"4. For grounds of this motion this defendant states that there is no genuine issue as to any material fact, and that this defendant is entitled to a judgment as a matter of law because plaintiff was a trespasser at the time of sustaining his alleged injuries, and for the further reason that plaintiff's petition fails to allege facts sufficient to state a cause of action against this defendant, and this defendant relies on the pleadings filed herein and the several depositions taken on behalf of the defendant, as well as defendant's exhibits A and B, and also upon the depositions taken at the request of plaintiff's attorneys and filed of record." The prayer of the motion was for a summary judgment against the plaintiff and in favor of the defendant in accordance with Civil Rule 74.04, V.A.M.R.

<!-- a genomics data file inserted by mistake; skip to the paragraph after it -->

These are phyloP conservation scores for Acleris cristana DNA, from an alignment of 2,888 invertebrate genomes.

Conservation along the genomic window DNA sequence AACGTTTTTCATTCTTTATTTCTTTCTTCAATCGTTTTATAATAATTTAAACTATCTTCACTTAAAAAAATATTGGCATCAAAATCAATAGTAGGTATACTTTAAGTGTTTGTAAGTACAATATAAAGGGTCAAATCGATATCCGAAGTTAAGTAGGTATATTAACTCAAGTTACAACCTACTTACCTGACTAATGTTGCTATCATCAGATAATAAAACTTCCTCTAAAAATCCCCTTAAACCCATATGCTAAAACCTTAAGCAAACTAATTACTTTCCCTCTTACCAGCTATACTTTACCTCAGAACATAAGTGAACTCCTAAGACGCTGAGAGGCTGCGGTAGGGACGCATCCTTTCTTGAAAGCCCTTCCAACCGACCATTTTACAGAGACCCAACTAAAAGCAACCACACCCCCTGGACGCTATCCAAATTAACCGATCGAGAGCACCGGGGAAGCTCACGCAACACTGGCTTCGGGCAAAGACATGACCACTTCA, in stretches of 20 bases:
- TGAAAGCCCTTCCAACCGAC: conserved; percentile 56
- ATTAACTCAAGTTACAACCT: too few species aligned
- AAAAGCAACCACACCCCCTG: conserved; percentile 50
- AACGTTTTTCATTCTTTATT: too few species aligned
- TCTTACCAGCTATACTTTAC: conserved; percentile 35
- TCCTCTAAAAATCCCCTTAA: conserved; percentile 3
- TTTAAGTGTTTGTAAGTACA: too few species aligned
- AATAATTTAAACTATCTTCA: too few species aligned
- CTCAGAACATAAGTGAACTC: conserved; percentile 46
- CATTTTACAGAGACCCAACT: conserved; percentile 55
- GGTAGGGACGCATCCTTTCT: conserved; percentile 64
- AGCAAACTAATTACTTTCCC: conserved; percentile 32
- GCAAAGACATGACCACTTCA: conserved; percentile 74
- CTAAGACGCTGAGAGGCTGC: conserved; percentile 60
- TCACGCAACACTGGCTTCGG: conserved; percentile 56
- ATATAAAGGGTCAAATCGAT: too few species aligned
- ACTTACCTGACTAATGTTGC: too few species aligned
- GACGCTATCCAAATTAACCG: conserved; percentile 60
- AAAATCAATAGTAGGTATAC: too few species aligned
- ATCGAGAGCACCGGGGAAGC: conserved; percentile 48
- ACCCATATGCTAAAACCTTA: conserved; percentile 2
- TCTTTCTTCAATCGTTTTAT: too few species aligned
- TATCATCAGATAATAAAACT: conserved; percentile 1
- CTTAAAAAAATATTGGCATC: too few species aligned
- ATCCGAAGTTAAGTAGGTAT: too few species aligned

One of the attorneys for the plaintiff filed an affidavit in opposition to defendant's motion for summary judgment in which the affiant denied that the defendant was entitled to a summary judgment, asserted facts substantially as alleged in plaintiff's petition and concluded that there was a genuine issue as to material facts and that no grounds existed justifying the entry of a summary judgment for the defendant.